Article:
Similarly, potencies of anti-viral activity can vary drastically depending on the methods used. A recent study of the PLpro tool inhibitor GRL-06178 saw potency vary by two orders of magnitude between biochemical (IC50 of 2 µM), cytopathic-effect (30 µM), viral RNA detection (> 50 µM) and FFU (IC50 > 100 µM) assays. Consequently, there is a prospect that the potencies of both 4 and 8 in vivo may be better than implied by the cytopathic-effect antiviral measure used in this work.

There have been three widespread outbreaks of fatal novel respiratory coronavirus mediated disease in the last two decades49. Retrospectively, the dangers of further outbreaks were evident following the first50. To avoid the debilitating effects of future coronavirus pandemics or even escape from immune protection, a range of treatments are necessary in which effective antiviral drugs will be a critical component. Protease inhibitors have been highly successful in combating other viral infections51. The high conservation of Mpro and PLpro between the three strains of coronavirus which cause greatest impact on human health suggest that these are excellent target opportunities for developing small-molecule anti-viral therapeutics.

Anti-viral efforts aim to treat patients who are already infected and halt progression to severe disease6. This serves to reduce the burden of disease on fragile health care systems, but must also be employed alongside vaccination3 and containment efforts52. Vaccination and containment serve to prevent the potential for infection, whereas anti-viral aim to treat those already infected. To be truly useful anti-viral medicines must be broad spectrum and stockpiled prior to an outbreak as suggested for influenza53.

Our studies describe the discovery of potent, drug-like inhibitors for both Mpro and PLpro. These inhibitors display in vitro antiviral activity and have already been shown to be safe for clinical investigation for other therapeutic areas. Given their existing preclinical safety profiles these compounds have the potential for rapid progression towards a clinical setting.

Methods

Materials

The ReFRAME library was received from Calibr, Scripps Research, as compounds dissolved to 10 mM in DMSO, spotted in 30 nL volumes in black 384 well plates. All peptides used were prepared with C-terminal amides from Cambridge Research Biochemicals (Billingham, UK) and provided at > 95% purity. Cambridge Research Biochemicals (Billingham, UK) synthesized the ester and acid forms of SDZ-224015 (compounds 4 & 5) used in follow-up studies, provided at > 95% purity. Additional compound 4 was synthesised as described below. pelitinib (10), afatinib (11), dacomitinib (12) and gefitinib (13) were obtained from Tocris (Bristol, UK). The active form of Tarloxotinib (9) was from Molport (Riga, Latvia). Compound 3 was from Santa Cruz Biotechnology (Dallas, Texas, USA), Compounds 2, 7 and 8 were from MedChem Express (Sweden); Compound 6 was from Bachem (Bubendorf, Switzerland).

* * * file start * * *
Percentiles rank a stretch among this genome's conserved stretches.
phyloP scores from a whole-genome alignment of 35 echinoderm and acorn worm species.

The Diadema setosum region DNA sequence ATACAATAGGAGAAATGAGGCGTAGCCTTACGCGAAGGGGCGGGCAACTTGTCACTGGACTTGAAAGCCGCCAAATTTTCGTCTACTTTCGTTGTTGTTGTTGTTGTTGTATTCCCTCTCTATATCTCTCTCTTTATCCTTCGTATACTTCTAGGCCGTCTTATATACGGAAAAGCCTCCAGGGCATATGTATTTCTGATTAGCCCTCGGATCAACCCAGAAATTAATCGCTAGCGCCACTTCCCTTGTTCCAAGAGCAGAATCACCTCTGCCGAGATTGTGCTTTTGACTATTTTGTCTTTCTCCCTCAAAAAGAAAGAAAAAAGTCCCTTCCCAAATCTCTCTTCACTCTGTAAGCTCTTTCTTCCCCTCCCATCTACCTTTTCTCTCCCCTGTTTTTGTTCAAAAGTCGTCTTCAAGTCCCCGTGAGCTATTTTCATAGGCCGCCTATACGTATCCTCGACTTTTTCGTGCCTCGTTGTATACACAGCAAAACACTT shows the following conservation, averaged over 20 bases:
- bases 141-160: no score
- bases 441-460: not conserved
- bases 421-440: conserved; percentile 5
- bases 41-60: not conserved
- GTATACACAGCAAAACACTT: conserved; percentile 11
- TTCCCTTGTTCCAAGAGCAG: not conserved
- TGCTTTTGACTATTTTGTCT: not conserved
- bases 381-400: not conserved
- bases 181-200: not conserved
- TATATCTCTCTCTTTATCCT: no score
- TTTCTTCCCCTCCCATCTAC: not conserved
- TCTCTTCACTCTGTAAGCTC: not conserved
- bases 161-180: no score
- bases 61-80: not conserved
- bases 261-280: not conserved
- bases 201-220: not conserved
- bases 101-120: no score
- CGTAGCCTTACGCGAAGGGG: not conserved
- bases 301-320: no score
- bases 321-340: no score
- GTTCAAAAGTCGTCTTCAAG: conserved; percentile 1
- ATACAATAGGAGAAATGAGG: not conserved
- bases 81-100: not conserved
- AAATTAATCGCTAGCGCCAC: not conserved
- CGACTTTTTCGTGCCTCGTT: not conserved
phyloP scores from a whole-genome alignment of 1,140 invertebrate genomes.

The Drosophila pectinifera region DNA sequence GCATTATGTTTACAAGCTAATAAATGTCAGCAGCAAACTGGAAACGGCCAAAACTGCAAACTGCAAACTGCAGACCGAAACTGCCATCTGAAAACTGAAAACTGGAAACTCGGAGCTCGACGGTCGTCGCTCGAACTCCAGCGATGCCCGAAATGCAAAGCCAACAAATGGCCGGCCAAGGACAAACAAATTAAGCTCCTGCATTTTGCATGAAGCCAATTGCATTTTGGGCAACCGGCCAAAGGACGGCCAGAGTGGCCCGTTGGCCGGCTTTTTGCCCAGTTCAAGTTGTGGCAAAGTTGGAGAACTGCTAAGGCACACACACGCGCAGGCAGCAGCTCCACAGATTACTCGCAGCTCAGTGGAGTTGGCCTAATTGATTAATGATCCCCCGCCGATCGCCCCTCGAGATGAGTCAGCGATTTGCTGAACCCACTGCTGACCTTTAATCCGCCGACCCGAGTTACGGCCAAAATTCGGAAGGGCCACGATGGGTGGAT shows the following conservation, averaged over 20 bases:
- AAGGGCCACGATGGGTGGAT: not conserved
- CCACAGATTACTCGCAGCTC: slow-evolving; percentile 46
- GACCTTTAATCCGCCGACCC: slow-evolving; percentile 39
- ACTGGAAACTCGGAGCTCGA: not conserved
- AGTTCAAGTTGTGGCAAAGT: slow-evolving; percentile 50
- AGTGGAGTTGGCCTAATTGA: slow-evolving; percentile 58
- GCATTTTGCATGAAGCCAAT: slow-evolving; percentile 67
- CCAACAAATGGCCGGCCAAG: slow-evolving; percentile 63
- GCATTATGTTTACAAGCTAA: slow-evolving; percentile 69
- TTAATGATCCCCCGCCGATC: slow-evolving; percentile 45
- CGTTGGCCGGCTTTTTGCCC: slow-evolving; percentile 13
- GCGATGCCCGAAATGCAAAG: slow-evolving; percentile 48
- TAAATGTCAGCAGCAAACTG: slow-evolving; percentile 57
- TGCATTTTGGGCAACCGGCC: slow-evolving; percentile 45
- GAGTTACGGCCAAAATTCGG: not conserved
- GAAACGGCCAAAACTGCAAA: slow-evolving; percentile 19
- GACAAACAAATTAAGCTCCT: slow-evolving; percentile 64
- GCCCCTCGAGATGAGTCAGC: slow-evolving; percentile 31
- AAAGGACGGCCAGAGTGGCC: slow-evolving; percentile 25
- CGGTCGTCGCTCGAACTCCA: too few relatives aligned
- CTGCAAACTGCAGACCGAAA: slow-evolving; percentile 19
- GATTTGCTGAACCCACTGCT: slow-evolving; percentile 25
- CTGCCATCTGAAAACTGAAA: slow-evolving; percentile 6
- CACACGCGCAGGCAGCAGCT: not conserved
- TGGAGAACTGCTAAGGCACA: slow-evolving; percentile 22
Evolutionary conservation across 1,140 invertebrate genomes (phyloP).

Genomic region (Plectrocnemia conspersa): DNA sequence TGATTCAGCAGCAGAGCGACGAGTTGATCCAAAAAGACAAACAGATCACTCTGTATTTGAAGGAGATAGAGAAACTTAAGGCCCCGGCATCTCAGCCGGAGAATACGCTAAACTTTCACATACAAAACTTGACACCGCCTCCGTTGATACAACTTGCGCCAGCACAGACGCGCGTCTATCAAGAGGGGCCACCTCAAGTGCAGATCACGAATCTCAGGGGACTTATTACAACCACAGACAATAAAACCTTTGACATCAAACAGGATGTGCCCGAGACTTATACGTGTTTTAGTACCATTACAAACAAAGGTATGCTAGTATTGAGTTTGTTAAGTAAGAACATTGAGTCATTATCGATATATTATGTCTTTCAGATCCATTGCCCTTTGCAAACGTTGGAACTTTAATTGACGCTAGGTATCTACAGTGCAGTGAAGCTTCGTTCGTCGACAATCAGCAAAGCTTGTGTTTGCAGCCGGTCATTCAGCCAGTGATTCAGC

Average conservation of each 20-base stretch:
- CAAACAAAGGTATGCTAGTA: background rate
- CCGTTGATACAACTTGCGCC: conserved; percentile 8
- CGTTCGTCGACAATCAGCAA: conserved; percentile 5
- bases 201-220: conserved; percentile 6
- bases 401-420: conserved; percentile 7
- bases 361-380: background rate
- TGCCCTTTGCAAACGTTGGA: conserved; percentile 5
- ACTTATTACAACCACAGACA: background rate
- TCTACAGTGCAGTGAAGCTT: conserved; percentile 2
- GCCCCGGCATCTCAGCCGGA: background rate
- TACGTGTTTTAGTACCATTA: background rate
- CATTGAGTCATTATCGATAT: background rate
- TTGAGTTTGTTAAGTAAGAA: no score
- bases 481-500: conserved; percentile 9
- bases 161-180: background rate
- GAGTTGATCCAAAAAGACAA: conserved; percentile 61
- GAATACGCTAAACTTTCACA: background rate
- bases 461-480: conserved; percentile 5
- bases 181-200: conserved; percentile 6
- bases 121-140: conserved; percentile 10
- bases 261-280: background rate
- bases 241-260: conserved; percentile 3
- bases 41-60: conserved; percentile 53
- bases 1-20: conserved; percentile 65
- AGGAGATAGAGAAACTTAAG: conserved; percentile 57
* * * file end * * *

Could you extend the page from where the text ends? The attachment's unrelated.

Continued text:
The African monkey kidney cell line Vero E6-GFP was a gift kindly provided by M. van Loock, Janssen Pharmaceutica, Beerse, Belgium.

The hepatocellular carcinoma cell line Huh7 was a gift kindly provided by Ralf Bartenschlager, University of Heidelberg, Germany.

All compounds were obtained at a manufacturer specification of > 98% purity.

Unless otherwise stated all other reagents were from Sigma Aldrich (Poole, UK).

Construct design and construction

The Mpro coding sequence was codon optimised for expression in E. coli and synthesised by Integrated DNA technologies (IDT). The Mpro expression construct used for crystallization comprises an N-terminal GST region, an Mpro autocleavage site, the Mpro coding sequence, a hybrid cleavage site recognizable by 3C HRV protease and a C-terminal 6-Histidine tag54. The overall construct was flanked by In-Fusion compatible ends for insertion into BamHI-XhoI cleaved pGEX-6P-1 (Sigma). An additional Mpro construct was generated with an extended 10-Histidine tag, for enhanced binding to the sensor surface in SPR assays. This construct was amplified by PCR from the above version, with the C-terminal primer incorporating a further 4-Histidines. The resulting amplicon was then inserted into BamHI-XhoI cleaved pGEX-6P-1 by In-Fusion cloning.

The PLpro expression construct was similarly optimised and synthesised and comprised an N-terminal 10 Histidine tag followed by the PLpro sequence (Nsp3 region E746-K1060). This was then directly inserted into NcoI-HindIII digested pOPINF via In-Fusion compatible ends. pOPINF was a gift from Ray Owens (University of Oxford)55 (Addgene plasmid # 26042 ; http://n2t.net/addgene:26042 ; RRID:Addgene_26042).

Protein expression of Mpro with authentic termini

The plasmids were used to transform a competent E. coli expression cell line based on BL21(DE3)-R3-pRARE. The cells were plated on LB-agar plates containing 50 µg/ml carbenicillin and incubated overnight at 37 °C. The next day multiple colonies were picked and use to inoculate a series of consecutive starter cultures (LB, 50 µg/ml Carbenicillin) of 1 ml, 10 ml and 100 ml. At each stage the culture was grown to the exponential phase (OD600 0.6–2, 200 rpm, 37 °C) before using the total volume of culture to inoculate the next, where the inoculate comprised 10% of the volume of the next culture in the series. Once 100 ml of exponential culture was achieved, 10 ml of this was used to inoculate 1 L of Auto Induction medium (Formedium, Terrific broth base including trace elements, prepared to manufacturer’s instructions with addition of 10 ml glycerol and 50 µg/ml carbenicillin). Cultures were grown for 5 h at 37 °C, 200 rpm, followed by 15–20 h at 18 °C, 200 rpm. Cells were harvested by centrifugation and stored at -80 °C.